Barrett, Andrea. Archangel. Norton. Aug. 2013. 224p. ISBN 9780393240009. $24.95. SHORT STORIES
As Barrett demonstrated with books like Voyage of the Narwhal, she writes perceptively about science. And as she proved with her National Book Award winner, Ship Fever, she’s mastered the short form. With these short stories, focusing on science, she’s set to prove herself again—twice over. In “The Ether of Space,” “The Island,” and “The Particles,” committed young scientists of both genders run up against the enormity of work by Einstein, Darwin, and Mendel, while “The Investigators” introduces 12-year-old Constantine Boyd, who delights in inventions like the first aeroplane. Later, in the title story, we meet Constantine as a soldier in 1919 Russia as he discovers the possibilities—and limitations—of X-ray technology. I love Barrett’s work!
Bennoune, Karima. Your Fatwa Does Not Apply Here: Untold Stories from the Fight Against Muslim Fundamentalism. Norton. Aug. 2013. 384p. ISBN 9780393081589. $27.95. POLITICAL SCIENCE
A University of California, Davis, law professor who has been a human rights researcher and activist for two decades, Bennoune spent three years interviewing Muslims worldwide from all walks of life—journalists, doctors, street vendors, musicians, and more—to understand how they regard the rise of Islamic fundamentalism. From secularists and believers alike, she discovered strong resistance to fundamentalist oppression. But, tellingly, she also found that many Muslims feel caught between rightist prejudice against them and leftist convictions that fundamentalism is an authentic force to the good. Gathering these voices, Bennoune herself becomes a voice to heed.
Chappell, David L. Waking from the Dream: The Struggle for Civil Rights in the Shadow of Martin Luther King, Jr. Random. Aug. 2013. 400p. ISBN 9781400065462. $28; ebk. ISBN 9780812994667. SOCIAL SCIENCE/AFRICAN AMERICAN STUDIES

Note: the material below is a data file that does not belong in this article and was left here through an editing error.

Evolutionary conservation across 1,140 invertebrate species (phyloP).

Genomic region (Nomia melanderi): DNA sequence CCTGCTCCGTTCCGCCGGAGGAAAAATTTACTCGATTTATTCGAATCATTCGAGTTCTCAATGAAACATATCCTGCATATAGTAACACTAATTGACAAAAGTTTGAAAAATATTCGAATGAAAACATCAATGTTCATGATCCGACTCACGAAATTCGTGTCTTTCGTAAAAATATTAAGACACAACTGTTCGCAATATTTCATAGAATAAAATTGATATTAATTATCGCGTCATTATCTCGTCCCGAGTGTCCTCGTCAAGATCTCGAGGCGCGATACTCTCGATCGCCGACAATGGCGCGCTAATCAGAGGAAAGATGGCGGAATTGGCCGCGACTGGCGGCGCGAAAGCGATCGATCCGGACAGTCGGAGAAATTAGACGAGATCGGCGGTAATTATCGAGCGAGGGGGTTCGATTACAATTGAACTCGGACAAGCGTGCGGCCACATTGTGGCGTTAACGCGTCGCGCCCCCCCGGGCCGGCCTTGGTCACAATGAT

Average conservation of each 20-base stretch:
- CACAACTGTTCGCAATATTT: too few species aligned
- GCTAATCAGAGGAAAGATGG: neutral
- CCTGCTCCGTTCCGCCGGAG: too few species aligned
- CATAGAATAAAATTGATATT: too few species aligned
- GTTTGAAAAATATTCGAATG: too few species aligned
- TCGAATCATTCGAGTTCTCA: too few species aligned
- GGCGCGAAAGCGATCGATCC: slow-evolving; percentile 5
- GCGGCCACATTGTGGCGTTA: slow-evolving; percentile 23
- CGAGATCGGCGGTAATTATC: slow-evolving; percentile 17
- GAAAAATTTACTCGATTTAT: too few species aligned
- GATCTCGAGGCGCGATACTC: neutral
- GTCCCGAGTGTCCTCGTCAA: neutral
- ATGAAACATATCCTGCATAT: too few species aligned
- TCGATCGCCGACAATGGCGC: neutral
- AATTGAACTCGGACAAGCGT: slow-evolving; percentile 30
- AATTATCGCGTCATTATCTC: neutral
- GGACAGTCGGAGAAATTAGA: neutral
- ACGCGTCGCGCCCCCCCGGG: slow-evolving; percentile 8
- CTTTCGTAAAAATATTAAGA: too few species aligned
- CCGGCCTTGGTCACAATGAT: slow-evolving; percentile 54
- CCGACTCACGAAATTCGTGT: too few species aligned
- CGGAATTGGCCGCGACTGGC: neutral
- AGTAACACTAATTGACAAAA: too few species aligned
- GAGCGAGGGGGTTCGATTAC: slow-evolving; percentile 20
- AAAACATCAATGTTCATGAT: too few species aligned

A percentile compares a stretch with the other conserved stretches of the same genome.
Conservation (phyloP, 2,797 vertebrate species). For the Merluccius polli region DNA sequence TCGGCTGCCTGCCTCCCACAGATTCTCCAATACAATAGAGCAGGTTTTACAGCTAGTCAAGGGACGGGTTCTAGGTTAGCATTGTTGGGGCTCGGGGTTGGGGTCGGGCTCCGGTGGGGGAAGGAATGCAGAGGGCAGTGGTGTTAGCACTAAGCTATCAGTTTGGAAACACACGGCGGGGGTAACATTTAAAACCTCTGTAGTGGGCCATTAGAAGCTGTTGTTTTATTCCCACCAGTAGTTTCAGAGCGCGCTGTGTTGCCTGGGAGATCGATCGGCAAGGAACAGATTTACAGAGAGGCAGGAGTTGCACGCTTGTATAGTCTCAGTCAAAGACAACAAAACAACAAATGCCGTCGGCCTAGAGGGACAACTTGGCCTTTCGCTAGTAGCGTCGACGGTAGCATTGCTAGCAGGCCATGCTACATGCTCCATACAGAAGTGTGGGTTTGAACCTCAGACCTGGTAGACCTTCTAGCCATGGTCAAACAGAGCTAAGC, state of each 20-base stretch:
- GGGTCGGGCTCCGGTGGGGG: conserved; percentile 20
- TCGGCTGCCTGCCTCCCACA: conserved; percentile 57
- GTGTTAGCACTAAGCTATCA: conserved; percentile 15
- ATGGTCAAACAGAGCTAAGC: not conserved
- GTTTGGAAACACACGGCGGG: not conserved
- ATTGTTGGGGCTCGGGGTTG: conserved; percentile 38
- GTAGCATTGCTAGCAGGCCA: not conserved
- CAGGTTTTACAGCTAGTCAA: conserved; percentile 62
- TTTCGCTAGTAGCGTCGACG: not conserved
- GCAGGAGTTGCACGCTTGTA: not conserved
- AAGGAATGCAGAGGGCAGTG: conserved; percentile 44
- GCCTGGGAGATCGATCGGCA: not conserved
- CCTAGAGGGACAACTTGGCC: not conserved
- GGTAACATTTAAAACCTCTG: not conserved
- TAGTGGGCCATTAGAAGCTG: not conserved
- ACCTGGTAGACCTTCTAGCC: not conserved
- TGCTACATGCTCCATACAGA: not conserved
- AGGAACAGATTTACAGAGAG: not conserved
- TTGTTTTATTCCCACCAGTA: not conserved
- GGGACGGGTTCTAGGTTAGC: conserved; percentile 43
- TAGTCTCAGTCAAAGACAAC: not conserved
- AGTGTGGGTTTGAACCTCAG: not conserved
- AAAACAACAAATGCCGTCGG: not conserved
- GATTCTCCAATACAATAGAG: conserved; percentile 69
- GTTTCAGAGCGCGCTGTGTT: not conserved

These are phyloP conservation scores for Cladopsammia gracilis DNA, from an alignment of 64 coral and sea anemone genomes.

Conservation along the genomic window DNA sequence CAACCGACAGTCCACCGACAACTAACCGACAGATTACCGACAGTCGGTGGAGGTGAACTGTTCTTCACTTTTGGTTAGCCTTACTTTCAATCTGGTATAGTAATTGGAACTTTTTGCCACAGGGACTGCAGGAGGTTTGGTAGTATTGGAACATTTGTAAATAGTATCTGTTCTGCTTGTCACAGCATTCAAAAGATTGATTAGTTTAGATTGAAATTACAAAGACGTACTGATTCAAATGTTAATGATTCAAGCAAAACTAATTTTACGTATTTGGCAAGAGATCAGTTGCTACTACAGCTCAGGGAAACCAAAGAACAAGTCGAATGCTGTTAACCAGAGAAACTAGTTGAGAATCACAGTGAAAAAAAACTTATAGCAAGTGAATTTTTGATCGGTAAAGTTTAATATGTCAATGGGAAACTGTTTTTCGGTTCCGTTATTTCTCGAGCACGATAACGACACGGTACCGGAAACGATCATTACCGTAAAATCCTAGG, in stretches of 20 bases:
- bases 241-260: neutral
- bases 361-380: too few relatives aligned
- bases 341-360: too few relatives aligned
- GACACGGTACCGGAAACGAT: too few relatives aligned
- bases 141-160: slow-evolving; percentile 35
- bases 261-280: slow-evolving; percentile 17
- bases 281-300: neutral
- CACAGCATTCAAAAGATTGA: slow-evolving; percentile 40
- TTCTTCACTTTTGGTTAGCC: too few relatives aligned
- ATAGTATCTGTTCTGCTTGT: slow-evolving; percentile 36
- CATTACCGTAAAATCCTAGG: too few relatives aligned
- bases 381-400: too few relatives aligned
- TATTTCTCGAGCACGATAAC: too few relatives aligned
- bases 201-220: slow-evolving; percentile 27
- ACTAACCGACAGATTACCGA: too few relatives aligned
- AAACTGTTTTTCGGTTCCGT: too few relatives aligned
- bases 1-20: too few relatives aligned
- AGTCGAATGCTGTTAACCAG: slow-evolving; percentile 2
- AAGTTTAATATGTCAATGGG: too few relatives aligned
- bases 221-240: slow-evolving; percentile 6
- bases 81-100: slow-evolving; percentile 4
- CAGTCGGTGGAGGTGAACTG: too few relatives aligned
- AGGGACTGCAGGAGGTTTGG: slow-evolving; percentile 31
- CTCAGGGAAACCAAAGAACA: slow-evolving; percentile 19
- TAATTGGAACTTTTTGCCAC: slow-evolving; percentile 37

Published to coincide with the 50th anniversary of Martin Luther King Jr.’s “I Have a Dream” speech, this revisionist work has a double-edged title. It examines not only the Civil Rights struggle but the struggle of many—activists, scholars, and more—to control King’s legacy and image. Leading Civil Rights authority Chappell, who wrote the highly regarded A Stone of Hope, is set to make us think.
Danticat, Edwidge. Claire of the Sea Light. Knopf. Aug. 2013. 256p. ISBN 9780307271792. $24.95; ebk. ISBN 9780385349680. LITERARY FICTION/FAMILY SAGA
Danticat’s last book, the memoir Brother, I’m Dying, was a National Book Critics Circle Award winner and a National Book Award finalist, and her fiction has won accolades, too. Fans will be pleased that this best-selling MacArthur Fellow has returned to fiction for the first time in nine years. Claire Limyè Lanmè (“Claire of the Sea Light”), whose mother died in childbirth and whose fisherman father has made the wrenching decision to give her away so that she can have a better life, goes missing just before her seventh birthday. As the entire community searches for her, secrets emerge that clarify our relationships with one another and with the natural world, even as we see the beauty and heartbreak of Haiti. With a multicity tour to New York, Boston (and New England), Los Angeles, Miami, Portland, San Francisco, Seattle, and Washington, DC.